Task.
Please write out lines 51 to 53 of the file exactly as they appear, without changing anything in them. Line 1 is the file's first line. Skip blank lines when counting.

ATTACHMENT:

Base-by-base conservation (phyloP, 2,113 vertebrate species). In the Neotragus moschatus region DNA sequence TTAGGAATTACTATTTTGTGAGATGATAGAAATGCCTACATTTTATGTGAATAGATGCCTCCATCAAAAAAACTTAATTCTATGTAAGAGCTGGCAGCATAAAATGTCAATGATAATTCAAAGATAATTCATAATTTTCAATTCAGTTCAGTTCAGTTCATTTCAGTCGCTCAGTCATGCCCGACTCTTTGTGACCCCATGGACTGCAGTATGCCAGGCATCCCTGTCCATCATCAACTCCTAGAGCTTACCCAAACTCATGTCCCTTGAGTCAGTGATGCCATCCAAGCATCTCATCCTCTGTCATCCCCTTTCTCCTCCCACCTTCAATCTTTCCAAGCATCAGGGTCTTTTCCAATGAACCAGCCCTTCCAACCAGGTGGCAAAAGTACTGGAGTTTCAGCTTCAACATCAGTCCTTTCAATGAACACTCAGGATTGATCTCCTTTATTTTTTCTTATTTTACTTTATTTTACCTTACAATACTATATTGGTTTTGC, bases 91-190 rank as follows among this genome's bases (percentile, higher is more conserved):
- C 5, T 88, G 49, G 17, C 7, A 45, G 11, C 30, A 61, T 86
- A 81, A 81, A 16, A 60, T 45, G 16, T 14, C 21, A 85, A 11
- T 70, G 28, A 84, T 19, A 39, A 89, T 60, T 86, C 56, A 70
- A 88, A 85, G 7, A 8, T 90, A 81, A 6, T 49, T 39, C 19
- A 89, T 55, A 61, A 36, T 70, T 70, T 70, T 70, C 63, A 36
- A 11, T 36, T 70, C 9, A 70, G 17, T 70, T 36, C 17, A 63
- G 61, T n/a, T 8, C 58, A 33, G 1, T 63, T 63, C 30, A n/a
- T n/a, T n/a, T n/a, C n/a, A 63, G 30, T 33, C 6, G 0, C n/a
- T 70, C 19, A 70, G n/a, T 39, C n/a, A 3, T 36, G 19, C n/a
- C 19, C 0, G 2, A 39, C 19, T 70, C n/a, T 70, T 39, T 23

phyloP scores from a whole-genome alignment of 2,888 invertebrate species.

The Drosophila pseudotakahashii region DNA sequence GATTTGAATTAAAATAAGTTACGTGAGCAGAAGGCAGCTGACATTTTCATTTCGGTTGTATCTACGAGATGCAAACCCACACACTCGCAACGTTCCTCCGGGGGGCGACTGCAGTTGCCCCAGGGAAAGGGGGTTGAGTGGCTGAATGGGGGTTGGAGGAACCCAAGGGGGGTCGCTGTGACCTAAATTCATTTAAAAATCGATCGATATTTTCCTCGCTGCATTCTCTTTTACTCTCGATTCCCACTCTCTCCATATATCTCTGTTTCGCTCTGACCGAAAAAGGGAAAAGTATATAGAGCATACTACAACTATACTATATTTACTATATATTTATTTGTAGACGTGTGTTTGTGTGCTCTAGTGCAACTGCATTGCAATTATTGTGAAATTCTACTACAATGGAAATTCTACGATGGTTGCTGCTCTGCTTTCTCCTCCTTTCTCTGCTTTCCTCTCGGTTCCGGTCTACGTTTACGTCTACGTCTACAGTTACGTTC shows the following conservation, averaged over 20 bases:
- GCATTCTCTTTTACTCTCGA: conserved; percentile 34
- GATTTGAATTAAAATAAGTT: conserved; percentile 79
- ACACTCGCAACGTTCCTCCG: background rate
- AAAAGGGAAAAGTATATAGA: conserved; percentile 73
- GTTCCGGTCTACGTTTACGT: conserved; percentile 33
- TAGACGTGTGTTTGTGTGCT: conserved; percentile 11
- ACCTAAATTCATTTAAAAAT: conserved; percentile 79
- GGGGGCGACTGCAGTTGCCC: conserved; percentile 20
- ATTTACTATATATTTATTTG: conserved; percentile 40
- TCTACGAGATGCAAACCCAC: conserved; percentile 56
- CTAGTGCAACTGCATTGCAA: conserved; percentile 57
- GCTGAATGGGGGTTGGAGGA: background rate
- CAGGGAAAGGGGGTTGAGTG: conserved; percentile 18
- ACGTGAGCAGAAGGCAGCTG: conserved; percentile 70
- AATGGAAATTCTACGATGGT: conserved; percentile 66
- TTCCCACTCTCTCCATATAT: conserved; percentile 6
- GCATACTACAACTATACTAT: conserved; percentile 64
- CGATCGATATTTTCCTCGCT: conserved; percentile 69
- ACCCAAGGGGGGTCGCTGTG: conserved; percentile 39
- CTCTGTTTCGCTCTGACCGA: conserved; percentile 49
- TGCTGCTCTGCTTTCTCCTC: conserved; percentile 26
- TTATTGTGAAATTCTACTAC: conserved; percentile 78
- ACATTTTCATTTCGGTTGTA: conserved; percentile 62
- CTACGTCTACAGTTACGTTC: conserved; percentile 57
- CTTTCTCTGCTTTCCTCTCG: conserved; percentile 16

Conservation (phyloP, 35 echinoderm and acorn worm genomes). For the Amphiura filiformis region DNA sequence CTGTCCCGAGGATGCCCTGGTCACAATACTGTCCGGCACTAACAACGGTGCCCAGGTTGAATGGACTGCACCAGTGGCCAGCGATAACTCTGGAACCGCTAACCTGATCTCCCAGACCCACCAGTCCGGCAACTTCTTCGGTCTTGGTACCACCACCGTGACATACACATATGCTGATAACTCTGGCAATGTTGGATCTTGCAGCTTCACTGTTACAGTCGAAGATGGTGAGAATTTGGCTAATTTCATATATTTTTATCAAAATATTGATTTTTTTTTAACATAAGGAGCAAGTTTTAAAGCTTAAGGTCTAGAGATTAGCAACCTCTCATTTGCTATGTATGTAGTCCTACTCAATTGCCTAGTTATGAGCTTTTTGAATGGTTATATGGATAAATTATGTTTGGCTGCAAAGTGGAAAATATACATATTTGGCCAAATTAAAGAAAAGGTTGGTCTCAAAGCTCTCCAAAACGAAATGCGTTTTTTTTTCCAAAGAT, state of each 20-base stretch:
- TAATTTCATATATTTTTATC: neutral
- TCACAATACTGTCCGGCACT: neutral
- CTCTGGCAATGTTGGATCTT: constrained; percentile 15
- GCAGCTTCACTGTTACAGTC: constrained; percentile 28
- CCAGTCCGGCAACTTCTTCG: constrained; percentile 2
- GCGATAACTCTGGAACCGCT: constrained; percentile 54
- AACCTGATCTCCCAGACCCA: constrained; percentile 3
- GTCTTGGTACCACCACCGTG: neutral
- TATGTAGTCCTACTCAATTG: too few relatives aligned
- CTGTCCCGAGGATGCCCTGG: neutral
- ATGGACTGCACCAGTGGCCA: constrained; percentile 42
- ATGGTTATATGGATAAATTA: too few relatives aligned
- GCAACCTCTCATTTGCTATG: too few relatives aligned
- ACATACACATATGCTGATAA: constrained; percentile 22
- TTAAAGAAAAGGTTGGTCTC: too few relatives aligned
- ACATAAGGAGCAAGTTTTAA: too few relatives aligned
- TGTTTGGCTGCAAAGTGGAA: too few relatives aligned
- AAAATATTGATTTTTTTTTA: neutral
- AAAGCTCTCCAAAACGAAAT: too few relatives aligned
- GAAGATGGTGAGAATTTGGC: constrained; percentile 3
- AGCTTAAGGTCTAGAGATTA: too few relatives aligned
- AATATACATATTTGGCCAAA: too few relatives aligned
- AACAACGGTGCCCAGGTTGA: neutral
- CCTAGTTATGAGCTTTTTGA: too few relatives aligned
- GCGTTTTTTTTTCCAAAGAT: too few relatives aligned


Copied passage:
- ATGGTTATATGGATAAATTA: too few relatives aligned
- GCAACCTCTCATTTGCTATG: too few relatives aligned
- ACATACACATATGCTGATAA: constrained; percentile 22